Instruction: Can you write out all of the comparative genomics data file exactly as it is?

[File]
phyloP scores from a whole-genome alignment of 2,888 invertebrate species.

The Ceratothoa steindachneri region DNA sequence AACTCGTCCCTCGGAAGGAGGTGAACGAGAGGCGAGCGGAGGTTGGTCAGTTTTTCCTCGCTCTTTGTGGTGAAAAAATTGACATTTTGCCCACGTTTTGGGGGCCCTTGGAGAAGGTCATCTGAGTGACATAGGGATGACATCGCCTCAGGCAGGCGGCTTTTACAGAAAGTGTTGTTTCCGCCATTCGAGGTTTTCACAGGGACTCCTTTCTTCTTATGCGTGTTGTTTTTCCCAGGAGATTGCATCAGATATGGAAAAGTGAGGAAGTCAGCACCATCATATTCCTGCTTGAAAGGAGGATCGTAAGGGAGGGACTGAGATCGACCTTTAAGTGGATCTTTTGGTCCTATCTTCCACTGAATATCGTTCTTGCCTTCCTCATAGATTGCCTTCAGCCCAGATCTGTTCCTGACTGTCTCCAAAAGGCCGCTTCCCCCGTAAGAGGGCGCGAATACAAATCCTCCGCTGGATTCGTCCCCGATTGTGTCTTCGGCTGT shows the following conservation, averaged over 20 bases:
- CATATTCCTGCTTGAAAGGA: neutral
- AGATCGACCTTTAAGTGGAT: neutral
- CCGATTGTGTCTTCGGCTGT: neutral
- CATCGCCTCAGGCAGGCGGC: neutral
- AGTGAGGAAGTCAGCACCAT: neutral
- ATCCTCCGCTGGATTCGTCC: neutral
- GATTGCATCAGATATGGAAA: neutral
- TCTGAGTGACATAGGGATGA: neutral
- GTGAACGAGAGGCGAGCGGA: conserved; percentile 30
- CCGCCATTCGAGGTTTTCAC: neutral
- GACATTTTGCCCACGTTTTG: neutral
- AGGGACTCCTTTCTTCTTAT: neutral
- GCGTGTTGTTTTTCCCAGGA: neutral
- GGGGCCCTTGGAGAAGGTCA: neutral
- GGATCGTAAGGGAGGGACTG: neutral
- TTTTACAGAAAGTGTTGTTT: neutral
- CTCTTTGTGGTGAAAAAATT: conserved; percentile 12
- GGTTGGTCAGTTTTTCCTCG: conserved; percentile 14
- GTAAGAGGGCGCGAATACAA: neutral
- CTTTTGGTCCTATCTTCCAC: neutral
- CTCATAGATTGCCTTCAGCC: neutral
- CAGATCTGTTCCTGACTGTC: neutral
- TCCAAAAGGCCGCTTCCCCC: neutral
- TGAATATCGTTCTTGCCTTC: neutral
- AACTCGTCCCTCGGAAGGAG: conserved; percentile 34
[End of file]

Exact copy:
phyloP scores from a whole-genome alignment of 2,888 invertebrate species.

The Ceratothoa steindachneri region DNA sequence AACTCGTCCCTCGGAAGGAGGTGAACGAGAGGCGAGCGGAGGTTGGTCAGTTTTTCCTCGCTCTTTGTGGTGAAAAAATTGACATTTTGCCCACGTTTTGGGGGCCCTTGGAGAAGGTCATCTGAGTGACATAGGGATGACATCGCCTCAGGCAGGCGGCTTTTACAGAAAGTGTTGTTTCCGCCATTCGAGGTTTTCACAGGGACTCCTTTCTTCTTATGCGTGTTGTTTTTCCCAGGAGATTGCATCAGATATGGAAAAGTGAGGAAGTCAGCACCATCATATTCCTGCTTGAAAGGAGGATCGTAAGGGAGGGACTGAGATCGACCTTTAAGTGGATCTTTTGGTCCTATCTTCCACTGAATATCGTTCTTGCCTTCCTCATAGATTGCCTTCAGCCCAGATCTGTTCCTGACTGTCTCCAAAAGGCCGCTTCCCCCGTAAGAGGGCGCGAATACAAATCCTCCGCTGGATTCGTCCCCGATTGTGTCTTCGGCTGT shows the following conservation, averaged over 20 bases:
- CATATTCCTGCTTGAAAGGA: neutral
- AGATCGACCTTTAAGTGGAT: neutral
- CCGATTGTGTCTTCGGCTGT: neutral
- CATCGCCTCAGGCAGGCGGC: neutral
- AGTGAGGAAGTCAGCACCAT: neutral
- ATCCTCCGCTGGATTCGTCC: neutral
- GATTGCATCAGATATGGAAA: neutral
- TCTGAGTGACATAGGGATGA: neutral
- GTGAACGAGAGGCGAGCGGA: conserved; percentile 30
- CCGCCATTCGAGGTTTTCAC: neutral
- GACATTTTGCCCACGTTTTG: neutral
- AGGGACTCCTTTCTTCTTAT: neutral
- GCGTGTTGTTTTTCCCAGGA: neutral
- GGGGCCCTTGGAGAAGGTCA: neutral
- GGATCGTAAGGGAGGGACTG: neutral
- TTTTACAGAAAGTGTTGTTT: neutral
- CTCTTTGTGGTGAAAAAATT: conserved; percentile 12
- GGTTGGTCAGTTTTTCCTCG: conserved; percentile 14
- GTAAGAGGGCGCGAATACAA: neutral
- CTTTTGGTCCTATCTTCCAC: neutral
- CTCATAGATTGCCTTCAGCC: neutral
- CAGATCTGTTCCTGACTGTC: neutral
- TCCAAAAGGCCGCTTCCCCC: neutral
- TGAATATCGTTCTTGCCTTC: neutral
- AACTCGTCCCTCGGAAGGAG: conserved; percentile 34